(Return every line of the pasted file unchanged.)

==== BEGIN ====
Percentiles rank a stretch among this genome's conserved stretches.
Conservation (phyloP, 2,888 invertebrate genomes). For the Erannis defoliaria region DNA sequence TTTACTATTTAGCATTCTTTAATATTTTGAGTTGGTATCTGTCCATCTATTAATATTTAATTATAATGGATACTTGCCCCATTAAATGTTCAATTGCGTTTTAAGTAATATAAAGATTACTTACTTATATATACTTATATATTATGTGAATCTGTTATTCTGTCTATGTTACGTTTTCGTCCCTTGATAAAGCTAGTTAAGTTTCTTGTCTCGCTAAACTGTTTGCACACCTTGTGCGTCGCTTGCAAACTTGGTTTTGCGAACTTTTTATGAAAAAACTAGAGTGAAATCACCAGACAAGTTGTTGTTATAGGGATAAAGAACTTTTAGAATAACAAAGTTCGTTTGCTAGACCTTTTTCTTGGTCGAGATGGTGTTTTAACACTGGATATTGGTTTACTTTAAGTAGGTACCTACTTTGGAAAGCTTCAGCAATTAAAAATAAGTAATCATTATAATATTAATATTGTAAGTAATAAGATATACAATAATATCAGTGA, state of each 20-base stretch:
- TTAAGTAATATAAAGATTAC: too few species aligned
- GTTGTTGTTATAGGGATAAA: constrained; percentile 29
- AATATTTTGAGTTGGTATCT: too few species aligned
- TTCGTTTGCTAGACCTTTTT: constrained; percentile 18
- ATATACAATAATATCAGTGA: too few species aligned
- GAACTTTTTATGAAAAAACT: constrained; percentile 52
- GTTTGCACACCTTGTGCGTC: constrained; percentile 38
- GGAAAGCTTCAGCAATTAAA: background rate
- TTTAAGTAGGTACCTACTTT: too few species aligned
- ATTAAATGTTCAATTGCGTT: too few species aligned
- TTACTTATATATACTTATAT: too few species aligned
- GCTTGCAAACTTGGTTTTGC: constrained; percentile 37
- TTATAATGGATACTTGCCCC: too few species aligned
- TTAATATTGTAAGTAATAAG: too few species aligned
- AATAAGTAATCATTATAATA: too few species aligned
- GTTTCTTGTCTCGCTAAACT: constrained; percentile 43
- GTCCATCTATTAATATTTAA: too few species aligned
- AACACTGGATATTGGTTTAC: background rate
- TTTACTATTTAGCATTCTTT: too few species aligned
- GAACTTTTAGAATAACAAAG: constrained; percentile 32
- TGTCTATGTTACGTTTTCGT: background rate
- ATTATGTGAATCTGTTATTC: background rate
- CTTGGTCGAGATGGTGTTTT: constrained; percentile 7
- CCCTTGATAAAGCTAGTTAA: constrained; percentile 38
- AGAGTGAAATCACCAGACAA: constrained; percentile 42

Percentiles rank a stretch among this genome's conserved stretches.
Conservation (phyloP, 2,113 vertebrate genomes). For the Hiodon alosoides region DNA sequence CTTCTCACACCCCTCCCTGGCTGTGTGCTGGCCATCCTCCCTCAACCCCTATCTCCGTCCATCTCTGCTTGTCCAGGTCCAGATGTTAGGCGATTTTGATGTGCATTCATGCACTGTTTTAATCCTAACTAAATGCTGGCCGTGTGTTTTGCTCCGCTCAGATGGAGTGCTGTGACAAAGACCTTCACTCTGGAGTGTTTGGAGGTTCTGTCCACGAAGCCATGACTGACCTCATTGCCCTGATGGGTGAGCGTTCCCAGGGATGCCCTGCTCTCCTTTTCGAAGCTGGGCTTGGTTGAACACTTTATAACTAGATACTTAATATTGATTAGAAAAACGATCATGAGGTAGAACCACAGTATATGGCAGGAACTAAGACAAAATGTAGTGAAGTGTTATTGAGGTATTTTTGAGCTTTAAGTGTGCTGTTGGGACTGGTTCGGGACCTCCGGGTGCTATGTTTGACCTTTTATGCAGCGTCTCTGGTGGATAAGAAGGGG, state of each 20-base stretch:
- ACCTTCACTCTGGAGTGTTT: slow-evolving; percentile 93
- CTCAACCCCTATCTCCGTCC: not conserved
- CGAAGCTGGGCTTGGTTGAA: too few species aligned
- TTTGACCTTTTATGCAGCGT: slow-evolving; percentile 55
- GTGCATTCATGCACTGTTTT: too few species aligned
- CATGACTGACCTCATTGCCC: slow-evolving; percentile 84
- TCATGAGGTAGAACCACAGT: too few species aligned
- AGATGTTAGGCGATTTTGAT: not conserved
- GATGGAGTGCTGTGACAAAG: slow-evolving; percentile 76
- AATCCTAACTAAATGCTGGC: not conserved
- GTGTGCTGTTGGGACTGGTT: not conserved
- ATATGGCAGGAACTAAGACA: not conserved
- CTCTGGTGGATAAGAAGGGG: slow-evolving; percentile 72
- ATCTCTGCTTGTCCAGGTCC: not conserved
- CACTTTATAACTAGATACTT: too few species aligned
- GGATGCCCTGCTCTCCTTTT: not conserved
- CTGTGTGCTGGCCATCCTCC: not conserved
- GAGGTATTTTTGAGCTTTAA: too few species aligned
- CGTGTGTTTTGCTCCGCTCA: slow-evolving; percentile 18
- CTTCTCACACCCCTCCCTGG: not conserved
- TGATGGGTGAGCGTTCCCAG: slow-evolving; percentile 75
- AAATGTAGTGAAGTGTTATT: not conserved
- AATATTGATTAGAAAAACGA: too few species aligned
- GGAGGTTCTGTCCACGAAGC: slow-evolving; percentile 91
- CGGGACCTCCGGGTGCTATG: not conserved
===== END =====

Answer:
Percentiles rank a stretch among this genome's conserved stretches.
Conservation (phyloP, 2,888 invertebrate genomes). For the Erannis defoliaria region DNA sequence TTTACTATTTAGCATTCTTTAATATTTTGAGTTGGTATCTGTCCATCTATTAATATTTAATTATAATGGATACTTGCCCCATTAAATGTTCAATTGCGTTTTAAGTAATATAAAGATTACTTACTTATATATACTTATATATTATGTGAATCTGTTATTCTGTCTATGTTACGTTTTCGTCCCTTGATAAAGCTAGTTAAGTTTCTTGTCTCGCTAAACTGTTTGCACACCTTGTGCGTCGCTTGCAAACTTGGTTTTGCGAACTTTTTATGAAAAAACTAGAGTGAAATCACCAGACAAGTTGTTGTTATAGGGATAAAGAACTTTTAGAATAACAAAGTTCGTTTGCTAGACCTTTTTCTTGGTCGAGATGGTGTTTTAACACTGGATATTGGTTTACTTTAAGTAGGTACCTACTTTGGAAAGCTTCAGCAATTAAAAATAAGTAATCATTATAATATTAATATTGTAAGTAATAAGATATACAATAATATCAGTGA, state of each 20-base stretch:
- TTAAGTAATATAAAGATTAC: too few species aligned
- GTTGTTGTTATAGGGATAAA: constrained; percentile 29
- AATATTTTGAGTTGGTATCT: too few species aligned
- TTCGTTTGCTAGACCTTTTT: constrained; percentile 18
- ATATACAATAATATCAGTGA: too few species aligned
- GAACTTTTTATGAAAAAACT: constrained; percentile 52
- GTTTGCACACCTTGTGCGTC: constrained; percentile 38
- GGAAAGCTTCAGCAATTAAA: background rate
- TTTAAGTAGGTACCTACTTT: too few species aligned
- ATTAAATGTTCAATTGCGTT: too few species aligned
- TTACTTATATATACTTATAT: too few species aligned
- GCTTGCAAACTTGGTTTTGC: constrained; percentile 37
- TTATAATGGATACTTGCCCC: too few species aligned
- TTAATATTGTAAGTAATAAG: too few species aligned
- AATAAGTAATCATTATAATA: too few species aligned
- GTTTCTTGTCTCGCTAAACT: constrained; percentile 43
- GTCCATCTATTAATATTTAA: too few species aligned
- AACACTGGATATTGGTTTAC: background rate
- TTTACTATTTAGCATTCTTT: too few species aligned
- GAACTTTTAGAATAACAAAG: constrained; percentile 32
- TGTCTATGTTACGTTTTCGT: background rate
- ATTATGTGAATCTGTTATTC: background rate
- CTTGGTCGAGATGGTGTTTT: constrained; percentile 7
- CCCTTGATAAAGCTAGTTAA: constrained; percentile 38
- AGAGTGAAATCACCAGACAA: constrained; percentile 42

Percentiles rank a stretch among this genome's conserved stretches.
Conservation (phyloP, 2,113 vertebrate genomes). For the Hiodon alosoides region DNA sequence CTTCTCACACCCCTCCCTGGCTGTGTGCTGGCCATCCTCCCTCAACCCCTATCTCCGTCCATCTCTGCTTGTCCAGGTCCAGATGTTAGGCGATTTTGATGTGCATTCATGCACTGTTTTAATCCTAACTAAATGCTGGCCGTGTGTTTTGCTCCGCTCAGATGGAGTGCTGTGACAAAGACCTTCACTCTGGAGTGTTTGGAGGTTCTGTCCACGAAGCCATGACTGACCTCATTGCCCTGATGGGTGAGCGTTCCCAGGGATGCCCTGCTCTCCTTTTCGAAGCTGGGCTTGGTTGAACACTTTATAACTAGATACTTAATATTGATTAGAAAAACGATCATGAGGTAGAACCACAGTATATGGCAGGAACTAAGACAAAATGTAGTGAAGTGTTATTGAGGTATTTTTGAGCTTTAAGTGTGCTGTTGGGACTGGTTCGGGACCTCCGGGTGCTATGTTTGACCTTTTATGCAGCGTCTCTGGTGGATAAGAAGGGG, state of each 20-base stretch:
- ACCTTCACTCTGGAGTGTTT: slow-evolving; percentile 93
- CTCAACCCCTATCTCCGTCC: not conserved
- CGAAGCTGGGCTTGGTTGAA: too few species aligned
- TTTGACCTTTTATGCAGCGT: slow-evolving; percentile 55
- GTGCATTCATGCACTGTTTT: too few species aligned
- CATGACTGACCTCATTGCCC: slow-evolving; percentile 84
- TCATGAGGTAGAACCACAGT: too few species aligned
- AGATGTTAGGCGATTTTGAT: not conserved
- GATGGAGTGCTGTGACAAAG: slow-evolving; percentile 76
- AATCCTAACTAAATGCTGGC: not conserved
- GTGTGCTGTTGGGACTGGTT: not conserved
- ATATGGCAGGAACTAAGACA: not conserved
- CTCTGGTGGATAAGAAGGGG: slow-evolving; percentile 72
- ATCTCTGCTTGTCCAGGTCC: not conserved
- CACTTTATAACTAGATACTT: too few species aligned
- GGATGCCCTGCTCTCCTTTT: not conserved
- CTGTGTGCTGGCCATCCTCC: not conserved
- GAGGTATTTTTGAGCTTTAA: too few species aligned
- CGTGTGTTTTGCTCCGCTCA: slow-evolving; percentile 18
- CTTCTCACACCCCTCCCTGG: not conserved
- TGATGGGTGAGCGTTCCCAG: slow-evolving; percentile 75
- AAATGTAGTGAAGTGTTATT: not conserved
- AATATTGATTAGAAAAACGA: too few species aligned
- GGAGGTTCTGTCCACGAAGC: slow-evolving; percentile 91
- CGGGACCTCCGGGTGCTATG: not conserved